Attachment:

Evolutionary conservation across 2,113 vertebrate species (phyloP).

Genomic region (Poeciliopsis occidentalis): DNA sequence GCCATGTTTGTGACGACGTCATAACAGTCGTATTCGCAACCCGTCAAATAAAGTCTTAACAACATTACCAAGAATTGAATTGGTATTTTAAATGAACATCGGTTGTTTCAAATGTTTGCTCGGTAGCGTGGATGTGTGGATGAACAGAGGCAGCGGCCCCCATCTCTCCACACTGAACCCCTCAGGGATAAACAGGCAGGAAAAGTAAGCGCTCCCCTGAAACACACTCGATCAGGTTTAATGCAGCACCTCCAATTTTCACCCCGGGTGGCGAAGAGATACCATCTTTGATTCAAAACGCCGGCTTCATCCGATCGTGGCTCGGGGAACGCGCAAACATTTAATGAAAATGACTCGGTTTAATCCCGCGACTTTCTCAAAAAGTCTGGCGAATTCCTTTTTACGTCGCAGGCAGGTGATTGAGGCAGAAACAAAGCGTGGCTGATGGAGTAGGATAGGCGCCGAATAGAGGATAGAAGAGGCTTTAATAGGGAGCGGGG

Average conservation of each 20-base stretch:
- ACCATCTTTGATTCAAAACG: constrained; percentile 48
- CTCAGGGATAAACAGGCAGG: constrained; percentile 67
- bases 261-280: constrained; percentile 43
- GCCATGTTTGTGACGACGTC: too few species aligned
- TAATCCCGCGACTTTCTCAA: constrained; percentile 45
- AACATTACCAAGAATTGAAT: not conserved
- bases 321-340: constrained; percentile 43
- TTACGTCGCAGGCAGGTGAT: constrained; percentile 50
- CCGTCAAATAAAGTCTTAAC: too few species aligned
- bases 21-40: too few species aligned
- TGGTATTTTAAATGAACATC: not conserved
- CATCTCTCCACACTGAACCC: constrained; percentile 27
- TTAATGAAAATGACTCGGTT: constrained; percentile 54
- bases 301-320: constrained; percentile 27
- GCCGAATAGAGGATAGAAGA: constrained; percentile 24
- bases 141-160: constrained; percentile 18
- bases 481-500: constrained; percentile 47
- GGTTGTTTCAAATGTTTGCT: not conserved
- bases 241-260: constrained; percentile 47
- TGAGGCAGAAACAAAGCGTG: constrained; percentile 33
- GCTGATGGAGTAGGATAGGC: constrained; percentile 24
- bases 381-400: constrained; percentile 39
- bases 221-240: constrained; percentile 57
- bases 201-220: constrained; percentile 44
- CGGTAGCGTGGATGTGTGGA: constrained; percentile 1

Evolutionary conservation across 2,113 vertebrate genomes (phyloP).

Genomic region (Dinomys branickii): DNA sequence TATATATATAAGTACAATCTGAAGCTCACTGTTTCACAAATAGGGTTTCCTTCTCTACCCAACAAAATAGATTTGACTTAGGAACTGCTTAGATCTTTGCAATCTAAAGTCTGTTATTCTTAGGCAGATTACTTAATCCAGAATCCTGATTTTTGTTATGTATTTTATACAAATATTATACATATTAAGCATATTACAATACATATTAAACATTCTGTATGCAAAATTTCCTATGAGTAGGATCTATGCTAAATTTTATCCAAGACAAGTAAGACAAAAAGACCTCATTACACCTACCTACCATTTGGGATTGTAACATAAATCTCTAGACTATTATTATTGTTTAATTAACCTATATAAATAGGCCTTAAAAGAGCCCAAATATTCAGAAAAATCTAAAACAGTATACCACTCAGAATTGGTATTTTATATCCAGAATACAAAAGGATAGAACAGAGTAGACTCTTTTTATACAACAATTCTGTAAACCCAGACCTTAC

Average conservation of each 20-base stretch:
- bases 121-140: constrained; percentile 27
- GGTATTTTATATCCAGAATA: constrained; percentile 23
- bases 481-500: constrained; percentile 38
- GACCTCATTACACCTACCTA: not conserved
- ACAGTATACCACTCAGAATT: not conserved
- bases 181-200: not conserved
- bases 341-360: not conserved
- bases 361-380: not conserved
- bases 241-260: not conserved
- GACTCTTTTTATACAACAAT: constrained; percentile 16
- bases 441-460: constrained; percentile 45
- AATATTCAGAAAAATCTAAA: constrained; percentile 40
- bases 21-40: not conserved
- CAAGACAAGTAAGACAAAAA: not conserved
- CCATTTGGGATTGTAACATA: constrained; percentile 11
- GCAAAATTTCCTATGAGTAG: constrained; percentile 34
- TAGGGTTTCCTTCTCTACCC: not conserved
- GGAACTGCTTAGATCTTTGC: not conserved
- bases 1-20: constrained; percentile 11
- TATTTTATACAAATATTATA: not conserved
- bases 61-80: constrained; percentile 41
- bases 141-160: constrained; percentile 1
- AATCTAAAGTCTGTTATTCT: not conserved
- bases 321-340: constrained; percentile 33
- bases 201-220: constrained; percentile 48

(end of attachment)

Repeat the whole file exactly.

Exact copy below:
Evolutionary conservation across 2,113 vertebrate species (phyloP).

Genomic region (Poeciliopsis occidentalis): DNA sequence GCCATGTTTGTGACGACGTCATAACAGTCGTATTCGCAACCCGTCAAATAAAGTCTTAACAACATTACCAAGAATTGAATTGGTATTTTAAATGAACATCGGTTGTTTCAAATGTTTGCTCGGTAGCGTGGATGTGTGGATGAACAGAGGCAGCGGCCCCCATCTCTCCACACTGAACCCCTCAGGGATAAACAGGCAGGAAAAGTAAGCGCTCCCCTGAAACACACTCGATCAGGTTTAATGCAGCACCTCCAATTTTCACCCCGGGTGGCGAAGAGATACCATCTTTGATTCAAAACGCCGGCTTCATCCGATCGTGGCTCGGGGAACGCGCAAACATTTAATGAAAATGACTCGGTTTAATCCCGCGACTTTCTCAAAAAGTCTGGCGAATTCCTTTTTACGTCGCAGGCAGGTGATTGAGGCAGAAACAAAGCGTGGCTGATGGAGTAGGATAGGCGCCGAATAGAGGATAGAAGAGGCTTTAATAGGGAGCGGGG

Average conservation of each 20-base stretch:
- ACCATCTTTGATTCAAAACG: constrained; percentile 48
- CTCAGGGATAAACAGGCAGG: constrained; percentile 67
- bases 261-280: constrained; percentile 43
- GCCATGTTTGTGACGACGTC: too few species aligned
- TAATCCCGCGACTTTCTCAA: constrained; percentile 45
- AACATTACCAAGAATTGAAT: not conserved
- bases 321-340: constrained; percentile 43
- TTACGTCGCAGGCAGGTGAT: constrained; percentile 50
- CCGTCAAATAAAGTCTTAAC: too few species aligned
- bases 21-40: too few species aligned
- TGGTATTTTAAATGAACATC: not conserved
- CATCTCTCCACACTGAACCC: constrained; percentile 27
- TTAATGAAAATGACTCGGTT: constrained; percentile 54
- bases 301-320: constrained; percentile 27
- GCCGAATAGAGGATAGAAGA: constrained; percentile 24
- bases 141-160: constrained; percentile 18
- bases 481-500: constrained; percentile 47
- GGTTGTTTCAAATGTTTGCT: not conserved
- bases 241-260: constrained; percentile 47
- TGAGGCAGAAACAAAGCGTG: constrained; percentile 33
- GCTGATGGAGTAGGATAGGC: constrained; percentile 24
- bases 381-400: constrained; percentile 39
- bases 221-240: constrained; percentile 57
- bases 201-220: constrained; percentile 44
- CGGTAGCGTGGATGTGTGGA: constrained; percentile 1

Evolutionary conservation across 2,113 vertebrate genomes (phyloP).

Genomic region (Dinomys branickii): DNA sequence TATATATATAAGTACAATCTGAAGCTCACTGTTTCACAAATAGGGTTTCCTTCTCTACCCAACAAAATAGATTTGACTTAGGAACTGCTTAGATCTTTGCAATCTAAAGTCTGTTATTCTTAGGCAGATTACTTAATCCAGAATCCTGATTTTTGTTATGTATTTTATACAAATATTATACATATTAAGCATATTACAATACATATTAAACATTCTGTATGCAAAATTTCCTATGAGTAGGATCTATGCTAAATTTTATCCAAGACAAGTAAGACAAAAAGACCTCATTACACCTACCTACCATTTGGGATTGTAACATAAATCTCTAGACTATTATTATTGTTTAATTAACCTATATAAATAGGCCTTAAAAGAGCCCAAATATTCAGAAAAATCTAAAACAGTATACCACTCAGAATTGGTATTTTATATCCAGAATACAAAAGGATAGAACAGAGTAGACTCTTTTTATACAACAATTCTGTAAACCCAGACCTTAC

Average conservation of each 20-base stretch:
- bases 121-140: constrained; percentile 27
- GGTATTTTATATCCAGAATA: constrained; percentile 23
- bases 481-500: constrained; percentile 38
- GACCTCATTACACCTACCTA: not conserved
- ACAGTATACCACTCAGAATT: not conserved
- bases 181-200: not conserved
- bases 341-360: not conserved
- bases 361-380: not conserved
- bases 241-260: not conserved
- GACTCTTTTTATACAACAAT: constrained; percentile 16
- bases 441-460: constrained; percentile 45
- AATATTCAGAAAAATCTAAA: constrained; percentile 40
- bases 21-40: not conserved
- CAAGACAAGTAAGACAAAAA: not conserved
- CCATTTGGGATTGTAACATA: constrained; percentile 11
- GCAAAATTTCCTATGAGTAG: constrained; percentile 34
- TAGGGTTTCCTTCTCTACCC: not conserved
- GGAACTGCTTAGATCTTTGC: not conserved
- bases 1-20: constrained; percentile 11
- TATTTTATACAAATATTATA: not conserved
- bases 61-80: constrained; percentile 41
- bases 141-160: constrained; percentile 1
- AATCTAAAGTCTGTTATTCT: not conserved
- bases 321-340: constrained; percentile 33
- bases 201-220: constrained; percentile 48